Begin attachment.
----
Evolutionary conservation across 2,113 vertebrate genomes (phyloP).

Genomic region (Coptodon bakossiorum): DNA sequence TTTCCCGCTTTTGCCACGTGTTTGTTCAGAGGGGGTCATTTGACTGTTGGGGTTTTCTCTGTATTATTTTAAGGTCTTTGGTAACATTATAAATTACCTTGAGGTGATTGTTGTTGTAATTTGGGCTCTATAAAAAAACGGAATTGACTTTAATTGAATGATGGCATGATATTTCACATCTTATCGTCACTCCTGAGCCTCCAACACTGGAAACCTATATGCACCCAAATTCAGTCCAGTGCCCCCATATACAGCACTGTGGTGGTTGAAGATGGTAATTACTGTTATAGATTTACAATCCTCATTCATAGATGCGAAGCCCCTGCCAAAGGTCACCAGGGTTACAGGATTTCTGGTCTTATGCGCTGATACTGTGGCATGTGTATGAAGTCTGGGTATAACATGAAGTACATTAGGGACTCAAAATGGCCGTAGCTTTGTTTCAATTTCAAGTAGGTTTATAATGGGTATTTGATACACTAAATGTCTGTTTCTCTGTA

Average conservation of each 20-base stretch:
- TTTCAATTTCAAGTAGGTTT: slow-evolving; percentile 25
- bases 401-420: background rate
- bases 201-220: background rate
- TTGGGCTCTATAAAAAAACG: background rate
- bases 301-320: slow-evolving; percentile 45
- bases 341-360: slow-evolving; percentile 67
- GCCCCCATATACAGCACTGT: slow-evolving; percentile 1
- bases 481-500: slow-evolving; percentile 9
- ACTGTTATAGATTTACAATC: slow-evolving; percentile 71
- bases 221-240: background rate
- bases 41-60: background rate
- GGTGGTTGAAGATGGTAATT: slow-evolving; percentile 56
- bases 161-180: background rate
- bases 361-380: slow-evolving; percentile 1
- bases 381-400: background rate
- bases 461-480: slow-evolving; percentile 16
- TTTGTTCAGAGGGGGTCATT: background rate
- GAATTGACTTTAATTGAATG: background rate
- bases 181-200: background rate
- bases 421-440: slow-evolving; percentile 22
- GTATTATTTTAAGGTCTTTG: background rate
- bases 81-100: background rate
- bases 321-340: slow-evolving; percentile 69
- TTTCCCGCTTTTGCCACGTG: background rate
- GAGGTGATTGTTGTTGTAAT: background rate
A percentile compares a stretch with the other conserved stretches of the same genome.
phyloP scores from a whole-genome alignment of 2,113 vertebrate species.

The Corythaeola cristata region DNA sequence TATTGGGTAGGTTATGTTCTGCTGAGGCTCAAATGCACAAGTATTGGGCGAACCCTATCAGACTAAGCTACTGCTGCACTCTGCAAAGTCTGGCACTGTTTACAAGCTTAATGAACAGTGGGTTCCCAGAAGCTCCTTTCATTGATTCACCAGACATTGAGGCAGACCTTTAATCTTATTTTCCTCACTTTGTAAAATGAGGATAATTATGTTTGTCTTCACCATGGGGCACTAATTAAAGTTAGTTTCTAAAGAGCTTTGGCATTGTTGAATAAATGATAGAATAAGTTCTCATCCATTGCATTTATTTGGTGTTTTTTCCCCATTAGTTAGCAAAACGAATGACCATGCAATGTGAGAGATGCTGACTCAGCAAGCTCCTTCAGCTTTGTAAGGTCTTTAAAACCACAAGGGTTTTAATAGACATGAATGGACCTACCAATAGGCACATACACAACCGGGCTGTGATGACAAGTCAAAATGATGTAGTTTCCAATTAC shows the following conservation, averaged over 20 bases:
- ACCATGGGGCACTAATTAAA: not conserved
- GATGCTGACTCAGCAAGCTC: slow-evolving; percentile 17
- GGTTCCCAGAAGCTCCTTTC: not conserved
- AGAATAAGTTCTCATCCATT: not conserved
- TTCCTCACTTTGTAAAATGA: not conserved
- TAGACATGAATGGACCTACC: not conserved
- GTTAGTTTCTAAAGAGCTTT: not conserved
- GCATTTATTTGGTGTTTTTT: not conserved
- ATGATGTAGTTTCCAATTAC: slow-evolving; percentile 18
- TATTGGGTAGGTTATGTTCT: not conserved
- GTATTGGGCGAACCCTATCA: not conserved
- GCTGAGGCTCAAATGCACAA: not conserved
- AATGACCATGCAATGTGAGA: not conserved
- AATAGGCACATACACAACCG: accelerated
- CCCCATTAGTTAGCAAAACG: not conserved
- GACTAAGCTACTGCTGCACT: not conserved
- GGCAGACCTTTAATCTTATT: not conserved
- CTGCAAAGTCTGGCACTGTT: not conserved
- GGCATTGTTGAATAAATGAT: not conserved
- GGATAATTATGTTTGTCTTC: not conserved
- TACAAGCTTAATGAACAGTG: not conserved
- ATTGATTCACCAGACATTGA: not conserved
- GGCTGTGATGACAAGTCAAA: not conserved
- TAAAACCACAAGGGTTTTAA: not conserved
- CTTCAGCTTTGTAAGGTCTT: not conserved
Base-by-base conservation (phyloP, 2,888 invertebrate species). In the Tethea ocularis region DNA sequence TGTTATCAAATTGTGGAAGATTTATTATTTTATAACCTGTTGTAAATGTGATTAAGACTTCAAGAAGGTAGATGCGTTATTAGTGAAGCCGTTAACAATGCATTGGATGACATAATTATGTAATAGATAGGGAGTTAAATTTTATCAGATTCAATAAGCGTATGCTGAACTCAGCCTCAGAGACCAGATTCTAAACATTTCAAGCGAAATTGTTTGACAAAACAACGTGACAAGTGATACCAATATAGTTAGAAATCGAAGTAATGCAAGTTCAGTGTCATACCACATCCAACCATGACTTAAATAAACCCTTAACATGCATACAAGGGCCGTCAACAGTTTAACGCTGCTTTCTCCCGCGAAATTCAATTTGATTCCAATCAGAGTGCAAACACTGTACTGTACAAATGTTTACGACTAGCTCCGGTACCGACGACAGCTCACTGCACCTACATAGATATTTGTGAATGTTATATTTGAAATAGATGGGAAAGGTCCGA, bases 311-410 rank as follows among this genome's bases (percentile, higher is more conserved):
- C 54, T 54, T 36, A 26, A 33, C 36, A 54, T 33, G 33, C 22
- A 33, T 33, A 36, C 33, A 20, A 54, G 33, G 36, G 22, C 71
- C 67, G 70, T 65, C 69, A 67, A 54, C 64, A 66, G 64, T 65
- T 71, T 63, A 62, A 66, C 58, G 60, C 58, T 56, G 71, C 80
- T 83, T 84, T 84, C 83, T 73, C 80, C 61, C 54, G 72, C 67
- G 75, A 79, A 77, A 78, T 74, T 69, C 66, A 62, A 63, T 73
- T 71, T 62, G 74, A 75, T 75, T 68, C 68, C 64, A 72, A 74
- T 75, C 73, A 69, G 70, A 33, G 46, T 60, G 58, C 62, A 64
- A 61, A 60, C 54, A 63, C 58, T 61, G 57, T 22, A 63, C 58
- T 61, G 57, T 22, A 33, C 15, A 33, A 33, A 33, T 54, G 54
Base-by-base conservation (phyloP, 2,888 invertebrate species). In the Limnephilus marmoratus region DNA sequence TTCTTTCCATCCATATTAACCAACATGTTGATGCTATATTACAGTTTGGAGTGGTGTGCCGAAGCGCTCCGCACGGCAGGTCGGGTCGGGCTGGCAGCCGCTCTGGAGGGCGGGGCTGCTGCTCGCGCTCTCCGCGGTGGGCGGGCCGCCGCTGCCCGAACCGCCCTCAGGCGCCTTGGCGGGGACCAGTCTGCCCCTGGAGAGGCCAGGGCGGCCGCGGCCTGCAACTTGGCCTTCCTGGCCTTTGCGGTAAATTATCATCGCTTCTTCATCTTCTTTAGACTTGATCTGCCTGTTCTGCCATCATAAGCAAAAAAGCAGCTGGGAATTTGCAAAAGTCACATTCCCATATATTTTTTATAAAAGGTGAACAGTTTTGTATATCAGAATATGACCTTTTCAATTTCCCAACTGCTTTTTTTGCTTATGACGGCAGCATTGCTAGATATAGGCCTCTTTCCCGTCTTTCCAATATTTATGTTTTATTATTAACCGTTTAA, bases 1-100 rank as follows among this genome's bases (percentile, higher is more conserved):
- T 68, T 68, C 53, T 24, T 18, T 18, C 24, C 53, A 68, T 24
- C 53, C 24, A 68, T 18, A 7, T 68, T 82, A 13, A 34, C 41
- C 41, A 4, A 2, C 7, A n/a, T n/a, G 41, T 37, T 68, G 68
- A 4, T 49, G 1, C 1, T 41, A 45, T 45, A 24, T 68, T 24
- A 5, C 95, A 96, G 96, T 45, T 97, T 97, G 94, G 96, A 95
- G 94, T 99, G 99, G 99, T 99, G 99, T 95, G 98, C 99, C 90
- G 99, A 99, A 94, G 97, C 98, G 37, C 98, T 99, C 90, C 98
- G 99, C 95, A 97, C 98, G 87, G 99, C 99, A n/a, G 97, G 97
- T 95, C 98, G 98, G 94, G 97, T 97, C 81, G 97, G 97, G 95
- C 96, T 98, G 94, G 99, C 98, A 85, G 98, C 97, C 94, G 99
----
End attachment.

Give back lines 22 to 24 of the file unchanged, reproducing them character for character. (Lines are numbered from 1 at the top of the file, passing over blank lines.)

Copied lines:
- bases 181-200: background rate
- bases 421-440: slow-evolving; percentile 22
- GTATTATTTTAAGGTCTTTG: background rate